Of course, I agree.  Doesn’t every family have one member that keeps time in a different fashion?  Later arrivals?  Later mailing dates?

I’ve written about my family before.  One of my favorite posts is this one with a few of our Christmas traditions.

A family that celebrates:

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Our family

Descendants of Grandma Ruth

But as time has marched on, change has been happening.  We communicate by family Facebook, my immediate family and the Ruth family.  We hold tight to our Christmas celebration as we lose elders and gain littles.  And we have added “Cousins” meeting monthly.

Yesterday was special as the Ruth cousins celebrated Aunt Janie’s birthday.  Of course the 5 sibs were the first ones there . . .

BEFORE the scheduled time!

They may be the elders but EARLY is how they roll.

I don’t have a picture of the cake or the honoree.  But use your imagination!

A cousin’s breakfast at 7 in the morning complete with birthday cake.

Currently the eldest of the “Baby Ruths”;

With 5 siblings – two brothers, their wives, and a sister;

With all 5 children celebrating again with cousins;

(With the possibility of 50 first cousins . . . )

The second oldest cousin up from Danville;

Five Droll cousins;

A Jenn cousin;

A cousin from Frances and Emily’s family;

My sister and I . . .

And even a cousin of the honoree!

Eight families represented . . .

Twenty three was the count .  .  .

Celebrating a 90th birthday . . .

Celebrating the joy of a Mom, Sister, Aunt, Godmother, Cousin . . .

Stories, past and present;

Conversations;

Perusing pictures;

Connecting times and places.

So many reasons to celebrate family, fun, and food!

What family birthdays do you celebrate? 

What makes family time extra special? 

What are your favorite stories?




Thank you, Betsy, Beth, Deb, Kathleen, Kelsey, Lanny, Melanie, and Stacey for this weekly forum from Two Writing Teachers. Check out the writers and readers here.

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#SOL19: In Retrospect


I was ecstatic.

When reporting on my ancestry, I said I was from Czechoslovakia.  Sometimes I spelled it – showing off just a bit because it was a six syllable word.  But most of the time, I just wanted to beat classmates to it and tell my version first. I was in third grade.

My heritage. Mom’s side and Dad’s side. Bohemian. Czech. Others. But probably 75% Czech.

My goal:  To be proactive.  I don’t remember if anyone in my third grade world knew where Bohemia was and ever mentioned it to me.  But my goal was to end it before it began.

“My family is from Czechoslovakia.”

 

Why did it matter?

The joke of the day then was always about “Bohemians.” It was the 60’s. More recent iterations have been “dumb blonde jokes,” “midgets” or ethnic variations.”  (We were short on entertainment as tv watching was rationed and phones still had party lines.)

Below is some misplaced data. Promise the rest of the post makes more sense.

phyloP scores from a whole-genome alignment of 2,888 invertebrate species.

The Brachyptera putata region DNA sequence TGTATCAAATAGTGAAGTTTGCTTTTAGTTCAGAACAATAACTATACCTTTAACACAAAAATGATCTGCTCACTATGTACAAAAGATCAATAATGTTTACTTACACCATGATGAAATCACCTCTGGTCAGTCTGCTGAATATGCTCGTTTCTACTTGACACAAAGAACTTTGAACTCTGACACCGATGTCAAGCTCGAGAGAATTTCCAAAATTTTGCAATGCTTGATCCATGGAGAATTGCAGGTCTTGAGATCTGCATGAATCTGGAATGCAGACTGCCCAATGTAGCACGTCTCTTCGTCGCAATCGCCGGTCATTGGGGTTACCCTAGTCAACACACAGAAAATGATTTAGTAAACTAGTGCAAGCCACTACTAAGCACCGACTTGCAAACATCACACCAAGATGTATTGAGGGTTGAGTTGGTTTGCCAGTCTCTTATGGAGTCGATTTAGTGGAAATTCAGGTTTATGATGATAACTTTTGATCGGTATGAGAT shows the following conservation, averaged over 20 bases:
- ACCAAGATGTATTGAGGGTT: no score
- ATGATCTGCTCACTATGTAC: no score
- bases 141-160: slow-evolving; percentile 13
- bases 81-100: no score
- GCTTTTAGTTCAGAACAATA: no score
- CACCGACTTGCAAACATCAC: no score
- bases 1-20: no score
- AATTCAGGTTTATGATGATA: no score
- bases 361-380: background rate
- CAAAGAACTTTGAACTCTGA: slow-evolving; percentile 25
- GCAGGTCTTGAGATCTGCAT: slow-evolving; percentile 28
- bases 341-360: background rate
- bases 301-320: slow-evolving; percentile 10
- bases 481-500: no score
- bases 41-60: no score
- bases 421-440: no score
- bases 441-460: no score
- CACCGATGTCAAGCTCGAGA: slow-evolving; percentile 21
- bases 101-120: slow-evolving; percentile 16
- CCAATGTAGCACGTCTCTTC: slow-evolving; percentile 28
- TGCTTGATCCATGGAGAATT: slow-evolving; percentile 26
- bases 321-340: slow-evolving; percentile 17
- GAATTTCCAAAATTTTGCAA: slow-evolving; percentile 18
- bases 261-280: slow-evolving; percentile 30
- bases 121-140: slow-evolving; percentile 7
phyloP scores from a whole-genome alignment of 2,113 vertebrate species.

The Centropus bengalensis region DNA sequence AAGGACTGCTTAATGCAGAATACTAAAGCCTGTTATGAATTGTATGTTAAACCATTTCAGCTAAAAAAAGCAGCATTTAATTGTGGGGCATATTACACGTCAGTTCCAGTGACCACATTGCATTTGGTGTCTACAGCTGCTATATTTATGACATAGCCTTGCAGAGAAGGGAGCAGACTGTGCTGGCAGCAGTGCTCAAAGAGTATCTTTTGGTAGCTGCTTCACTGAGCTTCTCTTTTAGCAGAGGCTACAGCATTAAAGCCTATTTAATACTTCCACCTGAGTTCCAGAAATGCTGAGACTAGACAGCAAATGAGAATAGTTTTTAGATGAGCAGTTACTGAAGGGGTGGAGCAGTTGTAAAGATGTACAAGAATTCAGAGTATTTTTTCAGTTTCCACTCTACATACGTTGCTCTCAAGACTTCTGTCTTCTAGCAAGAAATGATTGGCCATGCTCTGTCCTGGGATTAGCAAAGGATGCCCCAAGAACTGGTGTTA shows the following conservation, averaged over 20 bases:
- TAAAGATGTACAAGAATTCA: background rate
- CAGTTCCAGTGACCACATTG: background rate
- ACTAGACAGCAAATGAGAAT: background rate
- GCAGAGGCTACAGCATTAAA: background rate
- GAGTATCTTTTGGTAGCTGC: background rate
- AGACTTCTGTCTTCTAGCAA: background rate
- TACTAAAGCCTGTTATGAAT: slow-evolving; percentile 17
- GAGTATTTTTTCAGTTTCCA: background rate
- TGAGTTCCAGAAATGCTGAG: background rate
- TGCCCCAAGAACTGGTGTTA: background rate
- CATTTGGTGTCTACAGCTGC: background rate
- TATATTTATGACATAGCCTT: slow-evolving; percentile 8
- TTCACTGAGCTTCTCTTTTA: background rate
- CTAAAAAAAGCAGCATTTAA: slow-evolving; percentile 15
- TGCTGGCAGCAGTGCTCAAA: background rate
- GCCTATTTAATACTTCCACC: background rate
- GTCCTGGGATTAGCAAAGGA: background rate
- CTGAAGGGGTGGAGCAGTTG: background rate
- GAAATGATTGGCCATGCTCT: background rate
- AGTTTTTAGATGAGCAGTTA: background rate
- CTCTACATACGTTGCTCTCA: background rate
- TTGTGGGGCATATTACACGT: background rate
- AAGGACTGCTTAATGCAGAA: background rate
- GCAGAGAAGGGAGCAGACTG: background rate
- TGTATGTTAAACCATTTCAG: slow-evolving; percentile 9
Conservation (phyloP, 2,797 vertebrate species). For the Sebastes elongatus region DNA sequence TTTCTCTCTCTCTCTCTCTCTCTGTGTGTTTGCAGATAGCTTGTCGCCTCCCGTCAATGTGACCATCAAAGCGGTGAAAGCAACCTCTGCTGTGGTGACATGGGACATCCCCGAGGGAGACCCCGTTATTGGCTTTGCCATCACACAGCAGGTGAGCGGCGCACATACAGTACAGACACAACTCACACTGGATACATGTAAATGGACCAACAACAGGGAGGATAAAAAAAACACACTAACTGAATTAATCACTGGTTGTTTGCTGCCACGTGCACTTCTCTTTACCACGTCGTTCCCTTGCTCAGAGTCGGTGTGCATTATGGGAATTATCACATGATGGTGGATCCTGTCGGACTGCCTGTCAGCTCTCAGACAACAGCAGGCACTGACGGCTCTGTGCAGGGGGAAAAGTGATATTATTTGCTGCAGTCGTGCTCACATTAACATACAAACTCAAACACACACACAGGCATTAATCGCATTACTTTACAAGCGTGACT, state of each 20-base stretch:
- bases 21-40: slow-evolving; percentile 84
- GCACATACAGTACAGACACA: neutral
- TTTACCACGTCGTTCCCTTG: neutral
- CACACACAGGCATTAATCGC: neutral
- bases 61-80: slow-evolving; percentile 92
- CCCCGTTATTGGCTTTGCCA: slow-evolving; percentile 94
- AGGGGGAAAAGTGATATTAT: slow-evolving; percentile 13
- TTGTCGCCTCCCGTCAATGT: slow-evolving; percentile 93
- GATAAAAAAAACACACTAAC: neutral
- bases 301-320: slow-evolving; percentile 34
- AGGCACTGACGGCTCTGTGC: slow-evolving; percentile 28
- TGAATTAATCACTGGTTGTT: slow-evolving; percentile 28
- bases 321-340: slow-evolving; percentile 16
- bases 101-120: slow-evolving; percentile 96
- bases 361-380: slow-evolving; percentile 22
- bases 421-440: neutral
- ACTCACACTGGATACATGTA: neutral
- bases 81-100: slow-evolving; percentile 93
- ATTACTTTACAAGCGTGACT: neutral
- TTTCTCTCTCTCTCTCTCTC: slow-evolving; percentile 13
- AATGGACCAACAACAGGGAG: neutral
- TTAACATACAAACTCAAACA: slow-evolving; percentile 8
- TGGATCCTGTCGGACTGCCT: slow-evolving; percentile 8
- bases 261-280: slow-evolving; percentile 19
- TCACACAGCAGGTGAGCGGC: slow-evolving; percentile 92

Jokes.

Just jokes.

A common one was: “How many Bohemians does it take to screw in a light bulb?”

Iterations readily found online include:

How many Bohemians does it take to change a light-bulb? Five. One who does it and four who would chat about that the old one was much better.

How many deputies of Kénikrát (Bohemian parliament) does it take to change a light-bulb? Absolute majority. The opposition thus could not propose a bill to screw it in the other direction.

How many Bohemian cops does it take to change a light-bulb? Eleven. One stays on a table, four move around the table, next four move in an opposite direction to prevent nausea of the first four, one checks the service box, if the current is on, and commands it all.

How many Bohemian clerks does it take to change a light-bulb? Five. One writes an application form to screw off the old bulb, the second stamps it, the third writes an application form to screw a new one in, the fourth stamps this and the fifth, after few hours of argumentation if there are correct stamps, would exchange it. (Retrieved from IllBethisad wiki – link)

How bad was it?

So many terms come in varying shades. How do we navigate in these times without getting carried away? These definitions from Intermountain Health Care seem to make sense to me.  

rude – inadvertently saying or doing something hurtful

mean – purposefully saying or doing something that hurts someone once or twice

bullying – intentionally aggressive over time and often involving an imbalance of power

So the intentionality matters.  Multiple events over time matters. The perceptions of the “wronged individual” matter.  It’s possible that rudeness could develop into meanness over time and as specific behaviors became habituated.  Yet I don’t know if one could become a bully without being aware of the hurt they were causing.

Was it rude?  mean?  a case of bullying? 

With the passage of time, it’s hard to say. 

I still have that gnawing, churning feeling in my stomach when I hear jokes that demean any group of people… even by profession!

What I do know is that we must be more aware.

It’s not okay to let incidents pass by. It may be the first instance that I’ve heard that comment, but what if it has been long standing behavior by the speaker? 

How do you differentiate between “rude, mean, and bullying”?